Alternative Financial Service Providers Association

315 Tuscarora St., Lewiston, NY 14092 


CFPB Releases Final Remittance Rule, Expanding Temporary Protections and Making Them Permanent

Earlier today, the Consumer Financial Protection Bureau (CFPB) issued a final rule regarding remittance transfers, also known as international money transfers, which places requirements on entities that send such transfers on behalf of consumers.

"The term 'remittance transfers' is sometimes used to describe consumer-to-consumer transfers of small amounts of money, often made by immigrants supporting friends and relatives in other countries," the rule reads. "The term may also include, however, consumer-to-business payments of larger amounts, for instance, to pay bills, tuition, or other expenses."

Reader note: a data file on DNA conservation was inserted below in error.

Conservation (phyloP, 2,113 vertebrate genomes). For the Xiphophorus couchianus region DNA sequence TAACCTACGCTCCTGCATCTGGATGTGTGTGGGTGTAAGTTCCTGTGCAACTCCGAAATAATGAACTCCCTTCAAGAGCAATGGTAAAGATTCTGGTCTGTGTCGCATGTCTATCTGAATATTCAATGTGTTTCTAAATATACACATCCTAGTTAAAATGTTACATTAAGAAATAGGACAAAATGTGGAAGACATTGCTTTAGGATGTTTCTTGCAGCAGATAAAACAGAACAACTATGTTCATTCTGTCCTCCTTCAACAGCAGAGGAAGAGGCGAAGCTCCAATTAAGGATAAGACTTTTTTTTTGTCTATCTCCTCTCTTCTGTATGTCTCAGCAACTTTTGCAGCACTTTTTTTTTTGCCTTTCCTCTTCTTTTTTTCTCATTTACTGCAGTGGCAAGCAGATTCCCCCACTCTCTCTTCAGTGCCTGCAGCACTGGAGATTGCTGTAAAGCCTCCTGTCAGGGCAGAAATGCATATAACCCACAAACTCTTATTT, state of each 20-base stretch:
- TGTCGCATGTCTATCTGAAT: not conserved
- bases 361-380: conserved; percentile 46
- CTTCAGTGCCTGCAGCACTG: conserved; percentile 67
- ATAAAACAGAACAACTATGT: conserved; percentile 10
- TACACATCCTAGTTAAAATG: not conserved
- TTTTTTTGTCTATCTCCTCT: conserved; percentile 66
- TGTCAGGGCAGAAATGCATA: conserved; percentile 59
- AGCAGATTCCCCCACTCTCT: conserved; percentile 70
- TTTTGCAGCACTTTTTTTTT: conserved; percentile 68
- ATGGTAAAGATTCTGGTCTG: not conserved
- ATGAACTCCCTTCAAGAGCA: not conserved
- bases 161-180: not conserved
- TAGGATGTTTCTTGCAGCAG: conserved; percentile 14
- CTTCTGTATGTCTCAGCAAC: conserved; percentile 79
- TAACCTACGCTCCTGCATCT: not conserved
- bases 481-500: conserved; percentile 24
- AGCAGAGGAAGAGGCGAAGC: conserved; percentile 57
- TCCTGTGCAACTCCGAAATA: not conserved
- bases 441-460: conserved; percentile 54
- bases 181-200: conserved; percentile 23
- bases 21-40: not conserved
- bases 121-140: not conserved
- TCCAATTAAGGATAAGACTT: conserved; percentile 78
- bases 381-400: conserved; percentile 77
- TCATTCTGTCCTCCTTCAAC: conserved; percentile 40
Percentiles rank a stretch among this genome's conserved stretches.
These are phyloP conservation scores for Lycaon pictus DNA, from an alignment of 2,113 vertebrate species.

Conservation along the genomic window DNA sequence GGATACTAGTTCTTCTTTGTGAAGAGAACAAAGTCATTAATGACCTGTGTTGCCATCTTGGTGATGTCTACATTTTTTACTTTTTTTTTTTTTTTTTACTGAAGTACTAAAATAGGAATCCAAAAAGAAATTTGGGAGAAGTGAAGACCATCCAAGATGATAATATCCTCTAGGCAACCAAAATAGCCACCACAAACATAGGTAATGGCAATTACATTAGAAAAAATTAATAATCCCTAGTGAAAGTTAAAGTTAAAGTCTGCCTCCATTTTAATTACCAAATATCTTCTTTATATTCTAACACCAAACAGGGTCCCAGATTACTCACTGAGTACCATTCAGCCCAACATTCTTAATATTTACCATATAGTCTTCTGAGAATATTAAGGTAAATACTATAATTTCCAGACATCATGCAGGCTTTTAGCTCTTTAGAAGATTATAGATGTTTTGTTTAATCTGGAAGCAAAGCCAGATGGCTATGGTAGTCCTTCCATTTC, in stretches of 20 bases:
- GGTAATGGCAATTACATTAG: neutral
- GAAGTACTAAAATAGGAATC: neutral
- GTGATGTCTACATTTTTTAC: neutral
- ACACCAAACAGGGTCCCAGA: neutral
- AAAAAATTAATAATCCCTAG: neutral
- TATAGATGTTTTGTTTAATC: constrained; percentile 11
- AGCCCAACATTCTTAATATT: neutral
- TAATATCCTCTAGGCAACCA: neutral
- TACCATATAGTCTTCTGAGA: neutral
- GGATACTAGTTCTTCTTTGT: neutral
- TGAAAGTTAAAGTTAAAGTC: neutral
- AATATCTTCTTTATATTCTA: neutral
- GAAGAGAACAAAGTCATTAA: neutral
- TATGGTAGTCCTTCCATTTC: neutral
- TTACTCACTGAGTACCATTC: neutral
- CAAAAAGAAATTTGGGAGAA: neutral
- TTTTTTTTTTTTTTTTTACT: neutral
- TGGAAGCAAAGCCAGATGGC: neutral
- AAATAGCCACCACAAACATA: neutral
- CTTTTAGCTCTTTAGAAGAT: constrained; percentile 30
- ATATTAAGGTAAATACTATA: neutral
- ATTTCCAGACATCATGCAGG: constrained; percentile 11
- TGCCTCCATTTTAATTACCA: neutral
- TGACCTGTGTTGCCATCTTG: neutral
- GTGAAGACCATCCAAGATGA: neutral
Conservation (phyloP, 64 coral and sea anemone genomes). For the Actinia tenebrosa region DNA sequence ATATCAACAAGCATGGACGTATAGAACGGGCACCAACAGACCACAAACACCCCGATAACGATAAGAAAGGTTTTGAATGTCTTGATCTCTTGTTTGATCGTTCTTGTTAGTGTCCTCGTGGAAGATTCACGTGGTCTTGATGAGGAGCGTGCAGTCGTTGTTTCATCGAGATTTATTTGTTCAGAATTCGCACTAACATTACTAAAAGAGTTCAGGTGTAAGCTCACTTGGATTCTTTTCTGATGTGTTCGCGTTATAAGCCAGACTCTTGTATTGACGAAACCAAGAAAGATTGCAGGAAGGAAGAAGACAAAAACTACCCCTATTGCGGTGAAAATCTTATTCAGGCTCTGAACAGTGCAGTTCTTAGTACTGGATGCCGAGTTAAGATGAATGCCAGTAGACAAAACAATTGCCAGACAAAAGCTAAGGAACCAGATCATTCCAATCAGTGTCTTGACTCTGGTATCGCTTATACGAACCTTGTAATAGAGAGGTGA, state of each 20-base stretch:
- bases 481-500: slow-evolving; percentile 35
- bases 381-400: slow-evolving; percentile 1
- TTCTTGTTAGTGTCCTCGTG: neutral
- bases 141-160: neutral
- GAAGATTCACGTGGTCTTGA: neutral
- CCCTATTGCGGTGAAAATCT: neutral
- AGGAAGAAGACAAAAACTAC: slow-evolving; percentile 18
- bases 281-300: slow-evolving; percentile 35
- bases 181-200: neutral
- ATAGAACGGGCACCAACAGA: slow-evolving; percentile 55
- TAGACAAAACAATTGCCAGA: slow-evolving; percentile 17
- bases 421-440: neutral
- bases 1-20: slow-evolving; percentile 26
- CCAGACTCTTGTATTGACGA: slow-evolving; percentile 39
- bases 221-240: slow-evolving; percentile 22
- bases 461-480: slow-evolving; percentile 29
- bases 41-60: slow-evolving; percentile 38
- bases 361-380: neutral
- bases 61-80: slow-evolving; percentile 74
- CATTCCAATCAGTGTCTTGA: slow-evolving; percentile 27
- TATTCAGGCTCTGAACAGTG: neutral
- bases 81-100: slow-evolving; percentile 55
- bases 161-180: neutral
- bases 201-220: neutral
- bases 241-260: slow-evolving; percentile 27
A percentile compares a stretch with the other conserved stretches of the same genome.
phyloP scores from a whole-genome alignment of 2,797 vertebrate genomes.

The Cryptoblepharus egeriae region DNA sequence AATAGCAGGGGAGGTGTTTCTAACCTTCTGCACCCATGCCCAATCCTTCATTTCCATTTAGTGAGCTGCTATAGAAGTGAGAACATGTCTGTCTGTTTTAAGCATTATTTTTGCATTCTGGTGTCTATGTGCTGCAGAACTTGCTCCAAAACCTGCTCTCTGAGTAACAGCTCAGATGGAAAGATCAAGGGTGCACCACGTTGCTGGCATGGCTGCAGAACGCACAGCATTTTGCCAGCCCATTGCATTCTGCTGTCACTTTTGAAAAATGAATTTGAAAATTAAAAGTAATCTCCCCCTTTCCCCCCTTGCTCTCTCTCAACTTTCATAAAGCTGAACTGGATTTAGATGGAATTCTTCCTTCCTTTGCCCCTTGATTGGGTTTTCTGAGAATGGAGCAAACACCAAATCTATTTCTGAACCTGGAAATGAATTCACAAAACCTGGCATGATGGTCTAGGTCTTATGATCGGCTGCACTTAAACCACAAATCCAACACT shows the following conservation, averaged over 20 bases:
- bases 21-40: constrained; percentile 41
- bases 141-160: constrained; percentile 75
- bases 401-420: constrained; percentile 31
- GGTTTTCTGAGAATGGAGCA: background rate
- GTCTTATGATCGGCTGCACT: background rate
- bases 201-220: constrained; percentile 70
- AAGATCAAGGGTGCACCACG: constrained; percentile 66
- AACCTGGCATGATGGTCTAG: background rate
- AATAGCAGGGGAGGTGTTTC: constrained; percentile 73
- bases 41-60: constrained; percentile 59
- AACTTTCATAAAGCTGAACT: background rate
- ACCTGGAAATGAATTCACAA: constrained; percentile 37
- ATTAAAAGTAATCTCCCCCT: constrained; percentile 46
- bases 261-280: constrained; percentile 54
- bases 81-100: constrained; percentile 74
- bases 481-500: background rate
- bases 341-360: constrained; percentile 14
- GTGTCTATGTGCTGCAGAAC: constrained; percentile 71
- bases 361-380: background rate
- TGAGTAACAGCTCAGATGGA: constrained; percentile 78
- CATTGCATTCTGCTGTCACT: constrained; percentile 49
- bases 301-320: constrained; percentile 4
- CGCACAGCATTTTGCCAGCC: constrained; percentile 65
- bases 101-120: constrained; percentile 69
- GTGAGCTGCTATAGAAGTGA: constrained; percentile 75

According to American Banker, the rule "expanded and made permanent temporary protections established in an earlier 2013 regulation" and "establishes a safe harbor for banks providing 500 or fewer transfers a year from complying with a requirement that they disclose the price of a remittance transfer, the exact exchange rate, the amount to be delivered, and the date funds are available." The previous exemption threshold was set at 100 transfers.

Institutions making more than 500 transfers per year remain subject to the rule, though a press release issued by the CFPB notes that the exemption "will reduce the burden on over 400 banks and almost 250 credit unions that send a relatively small number of remittances-less than .06 percent of all remittances."